So maybe you can’t have a real rabbit or hamster, for whatever reason, but like any sane person, you want to have something cute and fuzzy around. Something you can hug and squeeze, or hold in your hand while it wiggles in an adorable way.
What do you get when you take a couple of bright red LEDs, a tiny circuit board, a few wires and strap them to a couple of batteries ? I’ll tell you what you get. You get Machine PP3, a teensy, weensy little pocket sized robot that will charm the socks off of anyone he meets.
I think Gomez and Morticia should get this robotic hand piano to keep Thing company. Like Thing, the robotic hand piano doesn’t talk. Actually it can’t talk. Anyway, although it can’t talk, it can play classical music.
Batteries schmatteries. Electricity shmelectricity. Who needs modern energy sources when you can have scalding hot steam to power your gadgets? This unique robot from Germany gets its juice from good old H2O.
Strenco’s ST-2 Steambot lumbers along thanks to a tiny copper Wilesco steam engine that’s been implanted in his chest cavity.
Bloggers/photographers/tiny mecha manufacturers Lenny & Meriel take cold and complicated computer innards and turn them into something heartwarming: Sparebots.
The photo above is captioned, “I think we should try a 5.” Awwww.
And that’s a robot dog that poops lead.
Disney commissioned UK-based sculptors and a group called Morpheus Prototypes to build this wooden sculpture of Wall-E as a gift for Pixar/Disney Chief Creative Officer John Lasseter.
Here’s a closer look:
I don’t know anything about woodworking or sculpting, so I’ll leave it up to you guys to think of how long it could have taken to build this and how much it’s worth.
This robot kit from Japan lets you build your own ball shaped robot that can pull off all sorts of wild and crazy moves as it gyrates around your floor.
While the Tornader robot from Elekit can drive slowly around the floor like most remote-controlled vehicles, the real fun starts when you set the Tornader into one of its insane spin modes.
Red5’s aptly named Robot Arm helps budding Dr. Wilys work on their assembling skills. £30 (appx. $44.23 USD) gets you a kit which you have to put together to form the arm, but I don’t think it’ll require Junkyard Wars-like skills; you don’t have to solder anything to put this one together.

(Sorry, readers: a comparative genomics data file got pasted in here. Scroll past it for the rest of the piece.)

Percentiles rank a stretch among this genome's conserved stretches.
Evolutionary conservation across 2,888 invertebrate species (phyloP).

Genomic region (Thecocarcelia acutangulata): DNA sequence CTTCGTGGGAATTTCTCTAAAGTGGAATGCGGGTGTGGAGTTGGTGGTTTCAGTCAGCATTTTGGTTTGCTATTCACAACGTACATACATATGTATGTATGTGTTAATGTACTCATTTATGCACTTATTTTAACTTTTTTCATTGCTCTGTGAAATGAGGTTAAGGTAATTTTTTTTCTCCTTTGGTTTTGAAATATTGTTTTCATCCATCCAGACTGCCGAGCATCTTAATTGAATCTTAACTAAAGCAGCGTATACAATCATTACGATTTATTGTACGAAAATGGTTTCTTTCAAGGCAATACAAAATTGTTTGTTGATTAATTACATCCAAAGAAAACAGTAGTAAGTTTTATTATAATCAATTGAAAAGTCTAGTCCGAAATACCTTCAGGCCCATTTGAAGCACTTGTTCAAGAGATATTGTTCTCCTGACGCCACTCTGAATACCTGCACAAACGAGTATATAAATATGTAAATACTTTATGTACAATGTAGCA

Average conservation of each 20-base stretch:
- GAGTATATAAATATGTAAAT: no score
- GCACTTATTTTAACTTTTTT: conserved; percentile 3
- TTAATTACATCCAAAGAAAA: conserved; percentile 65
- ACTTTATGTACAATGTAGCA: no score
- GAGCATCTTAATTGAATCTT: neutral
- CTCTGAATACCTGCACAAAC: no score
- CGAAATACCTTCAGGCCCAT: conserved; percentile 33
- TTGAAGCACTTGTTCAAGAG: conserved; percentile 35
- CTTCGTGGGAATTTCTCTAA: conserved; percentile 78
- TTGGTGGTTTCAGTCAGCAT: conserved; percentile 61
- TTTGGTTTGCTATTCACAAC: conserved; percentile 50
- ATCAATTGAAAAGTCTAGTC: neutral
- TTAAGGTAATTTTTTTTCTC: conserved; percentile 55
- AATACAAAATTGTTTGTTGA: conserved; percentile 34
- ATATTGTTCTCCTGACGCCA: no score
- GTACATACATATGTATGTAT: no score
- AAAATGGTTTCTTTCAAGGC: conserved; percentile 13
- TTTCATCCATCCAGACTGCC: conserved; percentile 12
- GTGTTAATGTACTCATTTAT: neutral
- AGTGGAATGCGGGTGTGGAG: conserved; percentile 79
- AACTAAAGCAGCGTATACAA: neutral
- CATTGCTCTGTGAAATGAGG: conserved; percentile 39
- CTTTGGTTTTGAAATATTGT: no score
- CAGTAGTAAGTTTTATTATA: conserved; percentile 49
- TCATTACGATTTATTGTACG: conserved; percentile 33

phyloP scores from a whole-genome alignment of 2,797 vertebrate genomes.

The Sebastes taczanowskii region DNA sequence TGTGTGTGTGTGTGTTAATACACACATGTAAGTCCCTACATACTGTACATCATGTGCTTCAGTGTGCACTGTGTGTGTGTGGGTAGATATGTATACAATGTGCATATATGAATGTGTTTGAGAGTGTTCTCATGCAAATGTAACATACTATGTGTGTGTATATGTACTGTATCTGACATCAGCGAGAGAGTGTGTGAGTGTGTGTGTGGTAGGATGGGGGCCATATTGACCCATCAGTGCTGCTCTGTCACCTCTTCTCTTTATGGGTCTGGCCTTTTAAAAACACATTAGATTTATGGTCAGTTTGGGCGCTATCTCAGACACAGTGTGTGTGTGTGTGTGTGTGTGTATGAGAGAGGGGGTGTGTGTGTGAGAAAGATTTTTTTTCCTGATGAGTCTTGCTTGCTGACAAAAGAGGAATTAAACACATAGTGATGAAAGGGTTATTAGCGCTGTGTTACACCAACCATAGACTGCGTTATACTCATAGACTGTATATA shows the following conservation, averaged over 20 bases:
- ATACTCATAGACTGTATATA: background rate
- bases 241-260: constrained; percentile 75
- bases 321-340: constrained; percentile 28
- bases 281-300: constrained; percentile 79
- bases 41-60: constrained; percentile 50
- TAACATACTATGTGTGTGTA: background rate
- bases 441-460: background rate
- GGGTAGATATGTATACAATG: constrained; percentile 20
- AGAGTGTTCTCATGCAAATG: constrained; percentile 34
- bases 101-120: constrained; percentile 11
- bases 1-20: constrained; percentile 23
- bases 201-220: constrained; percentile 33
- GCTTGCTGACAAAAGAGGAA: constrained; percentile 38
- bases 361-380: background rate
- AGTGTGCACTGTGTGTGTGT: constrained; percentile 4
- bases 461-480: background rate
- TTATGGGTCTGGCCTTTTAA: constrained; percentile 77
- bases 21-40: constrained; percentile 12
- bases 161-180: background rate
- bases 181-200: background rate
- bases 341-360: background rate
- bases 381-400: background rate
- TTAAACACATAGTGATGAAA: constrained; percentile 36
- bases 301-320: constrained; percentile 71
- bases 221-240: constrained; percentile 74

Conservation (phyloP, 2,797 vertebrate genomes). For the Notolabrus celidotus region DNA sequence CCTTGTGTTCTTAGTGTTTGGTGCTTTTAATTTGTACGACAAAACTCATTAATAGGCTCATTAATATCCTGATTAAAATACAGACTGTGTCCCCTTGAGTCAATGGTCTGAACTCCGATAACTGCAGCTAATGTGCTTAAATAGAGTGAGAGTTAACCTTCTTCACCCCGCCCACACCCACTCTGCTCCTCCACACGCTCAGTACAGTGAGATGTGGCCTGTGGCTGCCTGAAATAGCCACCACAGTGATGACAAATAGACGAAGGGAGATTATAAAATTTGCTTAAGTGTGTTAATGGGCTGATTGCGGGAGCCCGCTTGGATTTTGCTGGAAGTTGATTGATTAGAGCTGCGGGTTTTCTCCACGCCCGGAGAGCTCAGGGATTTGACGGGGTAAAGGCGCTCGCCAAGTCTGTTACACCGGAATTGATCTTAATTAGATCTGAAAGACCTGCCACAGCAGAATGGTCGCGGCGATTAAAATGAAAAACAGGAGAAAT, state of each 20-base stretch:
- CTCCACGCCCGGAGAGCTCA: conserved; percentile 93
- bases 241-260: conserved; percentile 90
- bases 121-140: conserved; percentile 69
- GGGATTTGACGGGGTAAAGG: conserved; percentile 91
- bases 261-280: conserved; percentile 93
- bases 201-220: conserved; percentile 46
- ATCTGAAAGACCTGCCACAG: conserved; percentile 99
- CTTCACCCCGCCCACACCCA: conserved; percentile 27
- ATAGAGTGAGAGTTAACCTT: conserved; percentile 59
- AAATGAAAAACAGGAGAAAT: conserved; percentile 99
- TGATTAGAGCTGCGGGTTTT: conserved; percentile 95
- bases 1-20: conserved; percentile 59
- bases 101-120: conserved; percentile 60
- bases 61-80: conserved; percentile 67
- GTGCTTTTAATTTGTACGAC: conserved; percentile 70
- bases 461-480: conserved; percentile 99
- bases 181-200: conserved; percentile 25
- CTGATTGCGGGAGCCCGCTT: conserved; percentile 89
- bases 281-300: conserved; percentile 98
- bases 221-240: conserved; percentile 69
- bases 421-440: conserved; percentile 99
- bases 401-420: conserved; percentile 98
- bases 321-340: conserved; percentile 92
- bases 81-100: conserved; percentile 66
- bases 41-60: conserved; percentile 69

While no one can fault the crafstmanship or creativity of this Lego Reinbot, there’s just something about him that’s a little lacking in joviality. He’s got sinister style in spades, though, and while I like him, I’m pretty sure he thinks I’ve been naughty.
Honda’s hand-shaking, stair-climbing, head-bowing, face-not having robot ASIMO has been exposed to Gigantor rays and has been blown up to 12 times it’s size. But don’t expect any Double Blizzards coming out of it: Robert over at GeekAlerts says that Gigantor ASIMO “will be completed with natural materials like lettuce seed, rice, carnations and strawflower.”
Remember high school Physics? Me neither. But I bet if teachers used Boom Bots to teach us Newton’s Laws of Motion, our classes would have been much more memorable. I’d still forget the lessons though.
The game’s mechanics are simple: Here’s a Boom Bot.
Remember that time the Honda ASIMO robot took a spill? At least it maintained its composure and dignity after the fall and just laid there. Not so with this new desktop robot.
Japan’s CUBE Works decided it would be much more robot-like for their walking ‘bot to bawl its little eyes out if it ever falls over.
Rhodri Armour, a PhD student from the University of Bath, has invented a robot that he hopes will be a model for future space exploration and land surveying robots. Called the Jollbot, it’s a spherical robot that rolls over smooth terrain and jumps “like a grasshopper” when it encounters obstacles.
Call me a dork, but Futurama has always been one of my favorite programs on the old idiot box – at least when it comes to animated programs. Now, just in time for the holidays, I’ve found the perfect decoration for my office.
While it certainly isn’t the most sophisticated robot out there, this kit from Japan is possibly the least expensive bipedal robot I’ve seen.
The Co-Robot keeps it on the cheap by using just a single motor and a wobbly gear-drive system to help it amble along.